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Publication numberUS3739268 A
Publication typeGrant
Publication dateJun 12, 1973
Filing dateAug 20, 1971
Priority dateAug 20, 1971
Publication numberUS 3739268 A, US 3739268A, US-A-3739268, US3739268 A, US3739268A
InventorsDavies R, Karuhn R, Kaye B
Original AssigneeIit Res Inst
Export CitationBiBTeX, EndNote, RefMan
External Links: USPTO, USPTO Assignment, Espacenet
Particle sensing apparatus, method and flow direction collar therefor
US 3739268 A
Abstract
A flow direction collar is positionable in an electrical zone sensing apparatus with an elongated bore therein disposed in substantial alignment with an aperture through which particles carried by a liquid pass while being electrically sensed. The collar is positioned immediately upstream of the aperture to cause a directional flow of the liquid along a path substantially parallel to a longitudinal axis for the aperture. The flow through the collar directs the particles to flow along paths substantially parallel to the aperture axis thereby reducing the turbulence about the particle created by abrupt changes in velocity. Preferably, the collar includes a housing for telescoping on the bottom of a detection tube.
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Description  (OCR text may contain errors)

i States mite 1 Karuhn et al.

[ PARTICLE SENSING APPARATUS,

METHOD AND FLOW DIRECTION COLLAR THEREFOR [75] Inventors: Richard F. Karuhn, Chicago; Reg

Davies, Justice, both of Ill.; Brian Howard Kaye, Sudbury, Ontario,

Canada [73] Assignee: IIT Research Institute, Chicago, Ill.

[22] Filed: Aug. 20, 1971 [21] Appl. No.: 173,575

[52] US. Cl. 324/71 CP [51] Int. Cl. G0ln 27/00 [58] Field of Search 324/71 R, 71 CP [56] References Cited OTHER PUBLICATIONS Spielman et al.; J. Colloid & Interface Sci.; v. 26, pp. 175-182(1968) Primary Exar r zjperAlfred E. Smith Attorney-William B. Anderson, Edwin M. Luedeka and James J. Hamill et al.

[57] ABSTRACT A flow direction collar is positionable in an electrical zone sensing apparatus with an elongated bore therein disposed in substantial alignment with an aperture through which particles carried by a liquid pass while being electrically sensed. The collar is positioned immediately upstream of the aperture to cause a directional flow of the liquid along a path substantially parallel to a longitudinal axis for the aperture. The flow through the collar directs the particles to flow along paths substantially parallel to the aperture axis thereby reducing the turbulence about the particle created by abrupt changes in velocity. Preferably, the collar includes a housing for telescoping on the bottom of a detection tube.

11 Claims, 10 Drawing Figures 8523? DETECTOR COUNTER l\ 1 I 75 2o 73 PATENTEDJUN12 I973 SiEEI 2 N 2 FIG 5A PARTICLE SIZE PARTICLE SIZE FIG.4A

FIG.4

ATTYS.

1 PARTICLE SENSING APPARATUS, THO!) AND lFLQW DIRECTION COLLAR THEREFOR This invention relates to detecting and sizing microscopic particles in a liquid medium with an electrical zone sensing apparatus and more particularly to a manner of controlling the flow of particles in fluid through a particle sensing zone of such an apparatus.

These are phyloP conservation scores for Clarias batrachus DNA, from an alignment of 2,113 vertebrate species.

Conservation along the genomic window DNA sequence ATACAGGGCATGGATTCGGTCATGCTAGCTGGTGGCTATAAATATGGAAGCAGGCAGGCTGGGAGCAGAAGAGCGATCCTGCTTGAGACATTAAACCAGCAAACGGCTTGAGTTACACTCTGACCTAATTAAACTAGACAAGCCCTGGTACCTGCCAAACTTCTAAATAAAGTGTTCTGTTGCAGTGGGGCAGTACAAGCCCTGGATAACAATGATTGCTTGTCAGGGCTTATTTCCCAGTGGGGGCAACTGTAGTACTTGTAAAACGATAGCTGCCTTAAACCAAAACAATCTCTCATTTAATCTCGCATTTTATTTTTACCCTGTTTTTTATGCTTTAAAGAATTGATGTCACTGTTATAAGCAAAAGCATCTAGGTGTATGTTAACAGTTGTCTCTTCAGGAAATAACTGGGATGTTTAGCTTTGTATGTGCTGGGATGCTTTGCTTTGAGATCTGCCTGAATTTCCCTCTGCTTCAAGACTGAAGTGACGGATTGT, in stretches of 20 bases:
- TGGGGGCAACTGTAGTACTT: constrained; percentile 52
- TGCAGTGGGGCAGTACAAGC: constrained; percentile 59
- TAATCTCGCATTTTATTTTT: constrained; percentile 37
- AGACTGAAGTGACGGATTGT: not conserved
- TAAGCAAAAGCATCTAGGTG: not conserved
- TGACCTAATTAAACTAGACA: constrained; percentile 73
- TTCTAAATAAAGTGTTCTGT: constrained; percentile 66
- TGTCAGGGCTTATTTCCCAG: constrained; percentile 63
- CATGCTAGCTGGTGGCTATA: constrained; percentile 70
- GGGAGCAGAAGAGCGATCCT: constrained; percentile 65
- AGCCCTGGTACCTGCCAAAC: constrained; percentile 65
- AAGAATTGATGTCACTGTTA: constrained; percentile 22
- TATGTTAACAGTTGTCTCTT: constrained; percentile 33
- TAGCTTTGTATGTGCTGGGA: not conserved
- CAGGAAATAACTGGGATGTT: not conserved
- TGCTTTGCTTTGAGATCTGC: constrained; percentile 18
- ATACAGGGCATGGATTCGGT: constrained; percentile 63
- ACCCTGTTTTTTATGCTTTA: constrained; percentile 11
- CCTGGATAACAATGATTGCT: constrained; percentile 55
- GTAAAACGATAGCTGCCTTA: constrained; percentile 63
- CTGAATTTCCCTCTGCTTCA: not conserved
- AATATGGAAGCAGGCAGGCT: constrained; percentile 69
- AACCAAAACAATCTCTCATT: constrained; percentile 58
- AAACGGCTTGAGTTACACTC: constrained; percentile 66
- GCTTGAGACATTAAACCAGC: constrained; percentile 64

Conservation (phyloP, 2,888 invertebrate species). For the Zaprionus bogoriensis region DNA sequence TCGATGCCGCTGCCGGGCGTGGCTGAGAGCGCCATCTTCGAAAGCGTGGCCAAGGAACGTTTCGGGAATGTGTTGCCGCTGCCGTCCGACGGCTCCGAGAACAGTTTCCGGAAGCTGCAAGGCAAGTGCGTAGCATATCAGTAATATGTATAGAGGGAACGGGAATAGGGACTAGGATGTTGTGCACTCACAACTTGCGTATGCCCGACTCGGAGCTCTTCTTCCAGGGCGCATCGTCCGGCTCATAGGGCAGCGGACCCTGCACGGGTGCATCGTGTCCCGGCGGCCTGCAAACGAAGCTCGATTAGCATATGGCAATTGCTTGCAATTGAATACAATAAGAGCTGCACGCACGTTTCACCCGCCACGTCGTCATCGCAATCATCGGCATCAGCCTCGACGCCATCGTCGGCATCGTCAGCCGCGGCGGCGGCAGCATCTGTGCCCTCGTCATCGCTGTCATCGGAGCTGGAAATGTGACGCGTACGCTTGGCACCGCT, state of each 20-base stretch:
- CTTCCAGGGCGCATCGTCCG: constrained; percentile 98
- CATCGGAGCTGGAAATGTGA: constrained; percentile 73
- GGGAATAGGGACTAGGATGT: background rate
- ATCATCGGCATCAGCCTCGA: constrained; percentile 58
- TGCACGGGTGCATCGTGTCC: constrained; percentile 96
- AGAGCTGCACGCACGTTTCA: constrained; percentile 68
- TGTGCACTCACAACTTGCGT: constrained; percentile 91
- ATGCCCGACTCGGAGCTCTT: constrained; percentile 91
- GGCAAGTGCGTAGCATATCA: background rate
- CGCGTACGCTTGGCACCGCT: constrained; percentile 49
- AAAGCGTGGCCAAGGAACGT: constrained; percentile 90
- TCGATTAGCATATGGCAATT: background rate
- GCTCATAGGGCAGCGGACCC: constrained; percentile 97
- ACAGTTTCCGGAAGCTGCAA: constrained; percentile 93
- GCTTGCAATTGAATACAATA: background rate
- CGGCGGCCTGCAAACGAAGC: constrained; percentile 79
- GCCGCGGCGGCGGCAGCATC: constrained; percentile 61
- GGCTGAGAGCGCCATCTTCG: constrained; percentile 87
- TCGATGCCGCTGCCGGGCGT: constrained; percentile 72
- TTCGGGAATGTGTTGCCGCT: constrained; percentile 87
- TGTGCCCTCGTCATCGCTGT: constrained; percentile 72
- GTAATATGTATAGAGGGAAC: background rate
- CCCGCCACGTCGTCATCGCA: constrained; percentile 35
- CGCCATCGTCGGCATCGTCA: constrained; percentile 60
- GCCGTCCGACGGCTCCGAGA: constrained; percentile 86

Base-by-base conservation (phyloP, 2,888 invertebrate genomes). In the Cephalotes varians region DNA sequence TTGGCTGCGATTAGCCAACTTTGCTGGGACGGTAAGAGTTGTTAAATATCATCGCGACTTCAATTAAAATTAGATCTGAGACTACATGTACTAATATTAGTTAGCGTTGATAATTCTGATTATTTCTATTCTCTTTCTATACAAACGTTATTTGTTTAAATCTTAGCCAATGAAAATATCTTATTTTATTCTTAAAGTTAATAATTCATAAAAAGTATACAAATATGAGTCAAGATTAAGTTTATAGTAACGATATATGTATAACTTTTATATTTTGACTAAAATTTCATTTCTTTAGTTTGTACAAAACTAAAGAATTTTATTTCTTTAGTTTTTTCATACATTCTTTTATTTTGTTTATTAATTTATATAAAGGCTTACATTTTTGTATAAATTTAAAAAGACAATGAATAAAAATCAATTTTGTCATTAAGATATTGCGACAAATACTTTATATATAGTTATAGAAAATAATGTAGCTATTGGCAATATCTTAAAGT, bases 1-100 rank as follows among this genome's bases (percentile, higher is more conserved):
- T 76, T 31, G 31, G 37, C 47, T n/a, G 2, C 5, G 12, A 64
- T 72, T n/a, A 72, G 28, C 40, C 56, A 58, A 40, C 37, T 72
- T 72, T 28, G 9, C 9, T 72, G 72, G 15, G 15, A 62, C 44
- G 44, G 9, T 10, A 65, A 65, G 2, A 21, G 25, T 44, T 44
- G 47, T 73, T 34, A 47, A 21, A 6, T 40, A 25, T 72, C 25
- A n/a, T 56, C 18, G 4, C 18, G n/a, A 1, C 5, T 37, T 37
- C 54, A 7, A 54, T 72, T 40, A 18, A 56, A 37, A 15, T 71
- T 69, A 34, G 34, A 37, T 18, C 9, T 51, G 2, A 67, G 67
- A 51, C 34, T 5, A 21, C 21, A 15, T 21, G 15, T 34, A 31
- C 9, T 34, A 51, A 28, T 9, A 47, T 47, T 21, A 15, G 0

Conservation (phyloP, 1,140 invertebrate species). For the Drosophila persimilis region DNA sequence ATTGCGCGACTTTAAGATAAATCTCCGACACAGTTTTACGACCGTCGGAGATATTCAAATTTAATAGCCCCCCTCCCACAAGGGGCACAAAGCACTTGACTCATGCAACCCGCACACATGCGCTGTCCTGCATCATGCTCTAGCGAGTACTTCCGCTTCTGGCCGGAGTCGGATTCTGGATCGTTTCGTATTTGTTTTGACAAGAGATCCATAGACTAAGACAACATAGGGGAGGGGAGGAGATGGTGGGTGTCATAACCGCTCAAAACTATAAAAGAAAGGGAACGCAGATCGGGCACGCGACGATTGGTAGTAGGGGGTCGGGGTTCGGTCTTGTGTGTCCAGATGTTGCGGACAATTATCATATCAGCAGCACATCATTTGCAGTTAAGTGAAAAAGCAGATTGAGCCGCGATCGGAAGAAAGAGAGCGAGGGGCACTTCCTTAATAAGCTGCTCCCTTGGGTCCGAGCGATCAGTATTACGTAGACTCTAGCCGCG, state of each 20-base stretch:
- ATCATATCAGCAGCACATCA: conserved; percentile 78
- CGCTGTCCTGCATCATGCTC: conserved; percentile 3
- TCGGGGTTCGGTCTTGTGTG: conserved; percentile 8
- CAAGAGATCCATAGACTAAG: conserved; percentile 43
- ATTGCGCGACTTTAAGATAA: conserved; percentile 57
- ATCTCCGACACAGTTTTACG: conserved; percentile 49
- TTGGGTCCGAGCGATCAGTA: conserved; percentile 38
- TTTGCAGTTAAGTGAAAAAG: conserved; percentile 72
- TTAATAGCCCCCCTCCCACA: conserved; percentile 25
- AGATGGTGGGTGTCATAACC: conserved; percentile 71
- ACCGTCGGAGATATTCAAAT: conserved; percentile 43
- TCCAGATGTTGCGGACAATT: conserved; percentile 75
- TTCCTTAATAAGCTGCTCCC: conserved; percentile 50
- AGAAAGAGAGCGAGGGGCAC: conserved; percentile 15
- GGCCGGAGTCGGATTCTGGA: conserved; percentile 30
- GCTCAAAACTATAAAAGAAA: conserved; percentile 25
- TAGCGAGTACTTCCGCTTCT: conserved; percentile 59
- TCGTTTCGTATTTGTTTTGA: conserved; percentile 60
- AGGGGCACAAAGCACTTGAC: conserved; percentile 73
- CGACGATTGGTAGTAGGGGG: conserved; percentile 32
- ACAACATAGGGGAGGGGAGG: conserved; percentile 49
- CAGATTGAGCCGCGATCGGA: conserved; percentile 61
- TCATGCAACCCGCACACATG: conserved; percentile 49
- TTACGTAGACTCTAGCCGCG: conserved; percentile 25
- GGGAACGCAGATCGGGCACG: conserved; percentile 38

In copending application of Karuhn et al. filed of even date, entitled Method Of And Apparatus For Detecting And Sizing Microscopic Particles, and assigned to the assignee of this application, improved accuracy in sensing and sizing of microscopic particles was attained over that previously attained with a known kind of electrical zone sensing counter of the general type shown and described in US. Pat. No. 2,656,508. More specifically, it was found that particles flowing at an angle to the axis of the sensing zone aperture and about a sharp edge on the inlet side of the aperture were producing turbulence, also turbulent fluid flow was occurring, and that the particles were being detected as an electrical pulse which was the combined result of both,

the particles present and the turbulence. In some instances, the tiny voltages due to the turbulence actually gave the appearance of tiny particles within the electrolyte fluid.

As disclosed in the aforesaid copending application, improved accuracy of size measurement and size distribution may be obtained by providing flow control director means upstream of the aperture to provide a more streamline, less turbulent flow of electrolyte through the aperture and to guide the particles to flow along a path substantially parallel to the axis of the aperture. The flow control means illustrated in the aforesaid application is in the form of a smooth tapered flow director inlet wall blended with the aperture to remove the sharp edge effect at the prior art aperture and to provide laminar fluid flow properties through the aperture; and this also resulted in the electrical sensing means producing a regularly occurring pulse of more ideal shape. The flow director inlet wall in the aforesaid application was formed in a sapphire wafer in which the aperture was also formed and the two were smoothly blended at a transition zone therebetween. The aperture was generally cylindrical in shape.

To substitute the new wafer disclosed in the aforesaid application for the conventional wafer already in existing equipment, is not always easy as these wafers are often fused to a glass receiving tube. Thus, it may be difficult for some persons to modify their existing equipment to achieve the improved resolution. Therefore, a need exists for an inexpensive flow straightener means which can be readily used with existing counters of the kind described.

Accordingly, a general object of the present invention is to provide a simple and inexpensive device for improving the accuracy of an electrical zone sensing apparatus.

These and other objects of the invention will become apparent with reference to the following detailed description and accompanying drawings, in which: